Click Economy for more references

Health

Our health and wind turbines? No problem.

We don’t need to be concerned about our health living next to wind turbines.

“There is currently no published scientific evidence to positively link wind turbines with adverse health effects.”

Source: Australian Government National Health and Medical Research Centre Public Statement July 2010

”…despite the existence of large scale commercial wind turbines in densely populated areas for over 20 years, there is no credible evidence in the peer reviewed published scientific literature that there are any direct adverse physiological health effects from exposure to wind turbines; […] wind power is associated with a high degree of safety compared to the significant and well documented adverse health impacts of fossil fuels and the risks of nuclear energy;”

Source: Climate and Health Alliance (CAHA): Position Statement – Health and Wind Turbines, January 2012

“The ExternE Project considered wind energy to have the lowest level of impacts (health and environmental), of all the fuel cycles considered. The increased use of renewable energy, especially wind, solar and photovoltaic energy, will have positive health benefits, some of which have been estimated. Studies show that the health and the environmental benefits easily make up for the higher costs associated with renewable energy use.”

Source: World Health Organization: Energy, sustainable development and health – Background document for the Fourth Ministerial Conference on Environment and Health, 2004

“The strongest epidemiological study suggests that there is not an association between noise from wind turbines and measures of psychological distress or mental health problems. None of the limited epidemiological evidence reviewed suggests an association between noise from wind turbines and pain and stiffness, diabetes, high blood pressure, tinnitus, hearing impairment, cardiovascular disease, and headache/migraine.”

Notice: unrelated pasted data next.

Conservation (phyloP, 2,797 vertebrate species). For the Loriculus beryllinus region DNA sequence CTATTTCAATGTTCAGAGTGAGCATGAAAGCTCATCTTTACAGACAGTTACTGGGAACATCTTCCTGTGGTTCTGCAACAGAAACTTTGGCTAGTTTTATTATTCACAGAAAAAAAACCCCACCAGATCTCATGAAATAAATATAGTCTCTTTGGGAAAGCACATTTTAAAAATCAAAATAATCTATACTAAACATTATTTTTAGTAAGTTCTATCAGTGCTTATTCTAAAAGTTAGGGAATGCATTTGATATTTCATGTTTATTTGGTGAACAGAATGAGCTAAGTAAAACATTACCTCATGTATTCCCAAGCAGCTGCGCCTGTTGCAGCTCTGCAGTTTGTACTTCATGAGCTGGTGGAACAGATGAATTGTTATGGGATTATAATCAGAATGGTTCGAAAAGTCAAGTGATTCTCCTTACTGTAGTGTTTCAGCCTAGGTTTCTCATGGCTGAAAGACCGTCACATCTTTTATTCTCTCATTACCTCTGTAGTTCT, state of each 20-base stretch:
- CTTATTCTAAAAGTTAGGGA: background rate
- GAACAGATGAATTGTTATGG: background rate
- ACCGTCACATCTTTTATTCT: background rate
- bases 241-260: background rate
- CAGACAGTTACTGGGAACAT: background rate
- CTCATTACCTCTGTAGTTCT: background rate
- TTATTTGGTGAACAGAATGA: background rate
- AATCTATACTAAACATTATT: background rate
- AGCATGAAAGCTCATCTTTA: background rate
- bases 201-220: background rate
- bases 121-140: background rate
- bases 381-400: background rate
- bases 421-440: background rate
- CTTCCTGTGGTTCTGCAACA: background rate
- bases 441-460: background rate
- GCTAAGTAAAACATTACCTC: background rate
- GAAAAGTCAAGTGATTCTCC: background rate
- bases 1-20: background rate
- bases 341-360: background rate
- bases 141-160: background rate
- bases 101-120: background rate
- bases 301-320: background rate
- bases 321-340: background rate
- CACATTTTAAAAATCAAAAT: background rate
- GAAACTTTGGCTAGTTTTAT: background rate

Source: Massachusetts Department of Environmental Protection, Massachusetts Department of Public Health: Wind Turbine Health Impact Study: Report of Independent Expert Panel, January 2012

Click Health for more references

Visual

Visual impact and wind turbines

Wind turbines at work are harnessing natures energy. The impact of fossil fuels is beyond visual.

“All forms of electricity generation have some sort of amenity impact on the community, for wind it’s primarily visual.”

Jonathan Upson, Senior Development & Government Affairs Manager, Infigen Energy

“Wind turbines need to be placed in locations exposed to consistently strong winds. They are large machines and a wind farm will feature prominently in the landscape. In contrast, the impacts of the greenhouse gas emissions that wind power helps to reduce, are predominantly out of the public eye. Large scale coal-fired power stations – the source of 84% of Australia’s electricity – are by and large ‘out-of-sight and out-of-mind’.”

Source: Wind Farms and Visual Amenity Fact Sheet, Australian Wind Energy Association

“Blayney Shire Council has supported the development of the [Carcoar] wind farm and recognizes the benefits for the area will not only be environmental. The wind farm is highly visible and the site is expected to become a tourist attraction bringing significant economic benefits to the region.”

Source: Blayney Shire Council website

“Yes it will change the landscape, it will change the view out there, but everything that we do, doesn’t matter if it’s building houses, over here mining, planting pine plantations; everything we do changes the view.”

Flyers Creek farmer, Kim Masters

Property

Property values and wind turbines

There’s no correlation between the presence of wind farms and lower property prices.

“An assessment of 78 property sales around the Crookwell wind farm over the period 1990-2006 found no reductions in property values (Henderson and Horning, 2006). A more recent assessment prepared for the NSW Valuer General (NSW Department of Lands, 2009) analysed property sales transaction data for 45 properties near six wind farms in Australia. No reductions in sale price were evident for properties located in townships with views of the wind farm.”